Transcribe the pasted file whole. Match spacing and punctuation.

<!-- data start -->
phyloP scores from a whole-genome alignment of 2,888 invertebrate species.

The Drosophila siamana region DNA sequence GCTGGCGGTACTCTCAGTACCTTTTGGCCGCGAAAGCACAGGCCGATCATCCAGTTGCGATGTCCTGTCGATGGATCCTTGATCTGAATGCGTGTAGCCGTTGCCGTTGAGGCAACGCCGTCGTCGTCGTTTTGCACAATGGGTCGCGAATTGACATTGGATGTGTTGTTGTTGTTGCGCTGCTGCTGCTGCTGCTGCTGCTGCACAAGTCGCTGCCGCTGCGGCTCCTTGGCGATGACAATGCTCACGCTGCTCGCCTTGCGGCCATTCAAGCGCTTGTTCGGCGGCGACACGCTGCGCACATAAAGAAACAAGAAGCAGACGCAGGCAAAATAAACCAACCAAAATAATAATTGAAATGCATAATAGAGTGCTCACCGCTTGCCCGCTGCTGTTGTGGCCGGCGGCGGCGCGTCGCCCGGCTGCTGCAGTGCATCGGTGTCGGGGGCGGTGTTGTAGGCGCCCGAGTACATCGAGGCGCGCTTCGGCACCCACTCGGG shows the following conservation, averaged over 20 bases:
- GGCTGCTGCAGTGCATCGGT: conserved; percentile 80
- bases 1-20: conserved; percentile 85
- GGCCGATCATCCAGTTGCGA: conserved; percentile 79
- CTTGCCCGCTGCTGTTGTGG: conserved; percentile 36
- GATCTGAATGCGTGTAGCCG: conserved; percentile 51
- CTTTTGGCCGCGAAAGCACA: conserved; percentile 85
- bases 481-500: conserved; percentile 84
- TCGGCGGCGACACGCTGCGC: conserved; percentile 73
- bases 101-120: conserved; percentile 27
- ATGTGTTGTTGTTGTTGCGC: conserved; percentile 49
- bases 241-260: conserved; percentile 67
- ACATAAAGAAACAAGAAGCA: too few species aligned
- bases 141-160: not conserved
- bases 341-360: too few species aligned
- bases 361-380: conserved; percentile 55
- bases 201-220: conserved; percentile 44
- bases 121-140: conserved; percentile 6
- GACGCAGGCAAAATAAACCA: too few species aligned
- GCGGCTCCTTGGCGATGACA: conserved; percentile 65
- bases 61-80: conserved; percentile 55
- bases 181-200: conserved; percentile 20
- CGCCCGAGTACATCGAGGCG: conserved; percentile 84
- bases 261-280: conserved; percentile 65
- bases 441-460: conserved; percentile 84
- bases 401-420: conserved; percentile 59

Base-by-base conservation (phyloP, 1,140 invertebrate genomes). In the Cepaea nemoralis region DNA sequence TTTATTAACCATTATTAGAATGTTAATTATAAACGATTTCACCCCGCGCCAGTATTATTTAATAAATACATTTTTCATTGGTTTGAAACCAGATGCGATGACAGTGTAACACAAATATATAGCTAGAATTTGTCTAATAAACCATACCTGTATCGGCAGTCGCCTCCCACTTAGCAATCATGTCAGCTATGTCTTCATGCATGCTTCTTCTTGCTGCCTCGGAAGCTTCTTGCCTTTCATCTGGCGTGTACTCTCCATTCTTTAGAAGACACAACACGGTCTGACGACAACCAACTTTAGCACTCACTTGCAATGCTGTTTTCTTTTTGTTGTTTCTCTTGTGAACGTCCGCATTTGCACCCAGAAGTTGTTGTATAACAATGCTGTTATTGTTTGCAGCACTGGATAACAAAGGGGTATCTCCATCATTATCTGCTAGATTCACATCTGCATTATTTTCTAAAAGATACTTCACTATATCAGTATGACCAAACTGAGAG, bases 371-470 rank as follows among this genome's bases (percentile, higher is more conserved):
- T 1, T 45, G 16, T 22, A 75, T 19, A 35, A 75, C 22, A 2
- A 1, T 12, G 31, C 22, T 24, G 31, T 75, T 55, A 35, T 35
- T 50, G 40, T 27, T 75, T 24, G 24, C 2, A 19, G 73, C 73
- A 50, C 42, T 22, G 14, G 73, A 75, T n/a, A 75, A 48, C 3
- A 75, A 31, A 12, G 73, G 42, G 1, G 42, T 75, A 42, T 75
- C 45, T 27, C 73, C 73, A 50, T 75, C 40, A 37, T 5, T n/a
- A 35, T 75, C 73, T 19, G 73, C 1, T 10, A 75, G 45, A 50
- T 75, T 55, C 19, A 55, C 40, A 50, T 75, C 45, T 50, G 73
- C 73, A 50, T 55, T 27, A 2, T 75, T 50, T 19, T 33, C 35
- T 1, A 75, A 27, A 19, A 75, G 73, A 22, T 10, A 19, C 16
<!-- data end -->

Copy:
phyloP scores from a whole-genome alignment of 2,888 invertebrate species.

The Drosophila siamana region DNA sequence GCTGGCGGTACTCTCAGTACCTTTTGGCCGCGAAAGCACAGGCCGATCATCCAGTTGCGATGTCCTGTCGATGGATCCTTGATCTGAATGCGTGTAGCCGTTGCCGTTGAGGCAACGCCGTCGTCGTCGTTTTGCACAATGGGTCGCGAATTGACATTGGATGTGTTGTTGTTGTTGCGCTGCTGCTGCTGCTGCTGCTGCTGCACAAGTCGCTGCCGCTGCGGCTCCTTGGCGATGACAATGCTCACGCTGCTCGCCTTGCGGCCATTCAAGCGCTTGTTCGGCGGCGACACGCTGCGCACATAAAGAAACAAGAAGCAGACGCAGGCAAAATAAACCAACCAAAATAATAATTGAAATGCATAATAGAGTGCTCACCGCTTGCCCGCTGCTGTTGTGGCCGGCGGCGGCGCGTCGCCCGGCTGCTGCAGTGCATCGGTGTCGGGGGCGGTGTTGTAGGCGCCCGAGTACATCGAGGCGCGCTTCGGCACCCACTCGGG shows the following conservation, averaged over 20 bases:
- GGCTGCTGCAGTGCATCGGT: conserved; percentile 80
- bases 1-20: conserved; percentile 85
- GGCCGATCATCCAGTTGCGA: conserved; percentile 79
- CTTGCCCGCTGCTGTTGTGG: conserved; percentile 36
- GATCTGAATGCGTGTAGCCG: conserved; percentile 51
- CTTTTGGCCGCGAAAGCACA: conserved; percentile 85
- bases 481-500: conserved; percentile 84
- TCGGCGGCGACACGCTGCGC: conserved; percentile 73
- bases 101-120: conserved; percentile 27
- ATGTGTTGTTGTTGTTGCGC: conserved; percentile 49
- bases 241-260: conserved; percentile 67
- ACATAAAGAAACAAGAAGCA: too few species aligned
- bases 141-160: not conserved
- bases 341-360: too few species aligned
- bases 361-380: conserved; percentile 55
- bases 201-220: conserved; percentile 44
- bases 121-140: conserved; percentile 6
- GACGCAGGCAAAATAAACCA: too few species aligned
- GCGGCTCCTTGGCGATGACA: conserved; percentile 65
- bases 61-80: conserved; percentile 55
- bases 181-200: conserved; percentile 20
- CGCCCGAGTACATCGAGGCG: conserved; percentile 84
- bases 261-280: conserved; percentile 65
- bases 441-460: conserved; percentile 84
- bases 401-420: conserved; percentile 59

Base-by-base conservation (phyloP, 1,140 invertebrate genomes). In the Cepaea nemoralis region DNA sequence TTTATTAACCATTATTAGAATGTTAATTATAAACGATTTCACCCCGCGCCAGTATTATTTAATAAATACATTTTTCATTGGTTTGAAACCAGATGCGATGACAGTGTAACACAAATATATAGCTAGAATTTGTCTAATAAACCATACCTGTATCGGCAGTCGCCTCCCACTTAGCAATCATGTCAGCTATGTCTTCATGCATGCTTCTTCTTGCTGCCTCGGAAGCTTCTTGCCTTTCATCTGGCGTGTACTCTCCATTCTTTAGAAGACACAACACGGTCTGACGACAACCAACTTTAGCACTCACTTGCAATGCTGTTTTCTTTTTGTTGTTTCTCTTGTGAACGTCCGCATTTGCACCCAGAAGTTGTTGTATAACAATGCTGTTATTGTTTGCAGCACTGGATAACAAAGGGGTATCTCCATCATTATCTGCTAGATTCACATCTGCATTATTTTCTAAAAGATACTTCACTATATCAGTATGACCAAACTGAGAG, bases 371-470 rank as follows among this genome's bases (percentile, higher is more conserved):
- T 1, T 45, G 16, T 22, A 75, T 19, A 35, A 75, C 22, A 2
- A 1, T 12, G 31, C 22, T 24, G 31, T 75, T 55, A 35, T 35
- T 50, G 40, T 27, T 75, T 24, G 24, C 2, A 19, G 73, C 73
- A 50, C 42, T 22, G 14, G 73, A 75, T n/a, A 75, A 48, C 3
- A 75, A 31, A 12, G 73, G 42, G 1, G 42, T 75, A 42, T 75
- C 45, T 27, C 73, C 73, A 50, T 75, C 40, A 37, T 5, T n/a
- A 35, T 75, C 73, T 19, G 73, C 1, T 10, A 75, G 45, A 50
- T 75, T 55, C 19, A 55, C 40, A 50, T 75, C 45, T 50, G 73
- C 73, A 50, T 55, T 27, A 2, T 75, T 50, T 19, T 33, C 35
- T 1, A 75, A 27, A 19, A 75, G 73, A 22, T 10, A 19, C 16